National Action Plan


Ireland 2017 - 2020
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View the National Action Plan on Business and Human Rights


Main Coordinating Authority

Department of Foreign Affairs and Trade

Drafting Process

The National Action Plan was developed over a period of three years, beginning with a government decision in June 2014. To ensure a “whole of government” approach, an interdepartmental committee was also established. Over the development period submissions were sought and a number of consultations with stakeholders took place, including an NGO forum, workshop with business and civil society representatives, and a consultation on a draft working outline.

Following the working outline further submissions were sought from stakeholders and a draft version was developed. A consultation with other Government departments and agencies followed and the final plan was adopted by the Government and subsequently published in 2017. 

National Baseline Assessment: The Department of Foreign Affairs and Trade commissioned an independent consultancy to research and draft the baseline study, on the basis of a key commitment in the National Plan. The final version of the study was published in March 2019 and is accessible here.


Main Priorities / Focus areas in the Action Plan and expected outcomes

Pillar I - State Duty to Protect

  1. Develop a practical toolkit on business and human rights for public and private entities to assist them in their human rights due diligence.
  2. Ensure that relevant public servants are made aware of their obligation to report suspected cases of bribery under the OECD Convention on Foreign Bribery.
  3. Encourage and support awareness of effective human rights due diligence by State owned or controlled companies.
  4. Encourage and support effective human rights due diligence in the context of state support to business and NGOs.
  5. Encourage civil society and business representative bodies to engage with the United Nations Forum on Business and Human Rights.
  6. Provide clarity to relevant stakeholders on the applicable Irish law, reporting channels and protections for whistleblowers/protected disclosures.
  7. Promote awareness of relevant multi-stakeholder and multilateral initiatives such as the UN Global Compact, the Principles for Responsible Investment and the Children’s Rights and Business Principles among State owned or controlled companies.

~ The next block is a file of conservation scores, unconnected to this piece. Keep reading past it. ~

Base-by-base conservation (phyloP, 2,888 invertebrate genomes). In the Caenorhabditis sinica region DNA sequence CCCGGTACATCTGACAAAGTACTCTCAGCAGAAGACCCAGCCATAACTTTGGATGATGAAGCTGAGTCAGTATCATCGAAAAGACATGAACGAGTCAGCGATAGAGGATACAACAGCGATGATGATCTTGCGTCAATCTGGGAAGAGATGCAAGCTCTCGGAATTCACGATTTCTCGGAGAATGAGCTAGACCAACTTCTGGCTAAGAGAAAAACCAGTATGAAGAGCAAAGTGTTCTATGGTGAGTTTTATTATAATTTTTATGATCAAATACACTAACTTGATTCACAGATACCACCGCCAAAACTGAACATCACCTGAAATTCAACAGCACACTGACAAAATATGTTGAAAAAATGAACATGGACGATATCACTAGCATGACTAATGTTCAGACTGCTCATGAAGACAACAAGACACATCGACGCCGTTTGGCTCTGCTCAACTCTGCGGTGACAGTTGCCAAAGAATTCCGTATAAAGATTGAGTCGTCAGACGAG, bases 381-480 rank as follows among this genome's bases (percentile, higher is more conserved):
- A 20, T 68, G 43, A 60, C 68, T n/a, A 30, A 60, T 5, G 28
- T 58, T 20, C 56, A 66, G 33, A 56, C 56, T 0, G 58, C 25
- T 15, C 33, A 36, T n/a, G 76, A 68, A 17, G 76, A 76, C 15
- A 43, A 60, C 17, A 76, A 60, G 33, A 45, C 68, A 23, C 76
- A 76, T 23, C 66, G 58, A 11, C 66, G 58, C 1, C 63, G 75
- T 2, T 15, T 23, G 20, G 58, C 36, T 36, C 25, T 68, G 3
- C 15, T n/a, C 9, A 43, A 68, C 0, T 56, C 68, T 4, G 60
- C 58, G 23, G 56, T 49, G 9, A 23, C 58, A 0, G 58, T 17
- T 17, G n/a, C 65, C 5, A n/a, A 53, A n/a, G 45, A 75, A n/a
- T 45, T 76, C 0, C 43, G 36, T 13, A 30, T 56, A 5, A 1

Pillar II: Corporate Responsibility to Respect

  1. Encourage business representative bodies to provide examples, templates and case studies to help support companies in their efforts to develop human rights focused policies and reporting initiatives.
  2. Encourage companies and NGOs funded by the State to carry out human rights due diligence as appropriate to their size, the nature and context of operations and the severity of the risk of adverse human rights impacts.
  3. Encourage engagement with human rights reporting standards, such as the UN Guiding Principles Reporting Framework, the Global Reporting Initiative or the Business Working Responsibly Mark.
  4. Encourage and facilitate the sharing of best practice on human rights due diligence, including effective supply chain audits.
  5. Create a fact sheet on the OECD anti-Bribery Convention, the criminal offences in Irish law on bribery, the reporting systems in place for reporting suspicions of foreign corruption and the protections provided by the Protected Disclosures Act; to be distributed by Enterprise Ireland to all Irish companies engaged in trade missions.

Pillar III: Access to Remedy

  1. Engage with business representative bodies to promote and strengthen mediation as a viable option when businesses and their stakeholders are engaged in disputes.
  2. Introduce a standing agenda item to explore international best practice and principles governing the development of operational level grievance mechanisms for individuals and communities who may be adversely impacted to make it possible for grievances to be addressed early and remediated directly.
  3. Review how best to ensure remedy for potential victims overseas of human rights abuses by Irish companies, with a focus on barriers to justice, including legal, procedural or financial barriers.

Review and Monitoring

The Business and Human Rights Implementation Group, an independently chaired body, was established in 2018 with the aim of taking forward the delivery of key action points under the NAP. The group comprises representatives of civil society, the business community and Government departments. It is envisaged that the group will review specific issues relating to business and human rights, including the impact of business activity on vulnerable groups.

The Group has met twice since its establishment in 2018 and will be meeting biannually for the following three years. The group will be further divided into three sub-groups, tasked with reviewing issues and delivering action points under the Three Pillars of the UN Guiding Principles.

In addition to the plenary meetings of the implementation group, a Business and Human Rights Forum will be held two years following the launch of the NAP.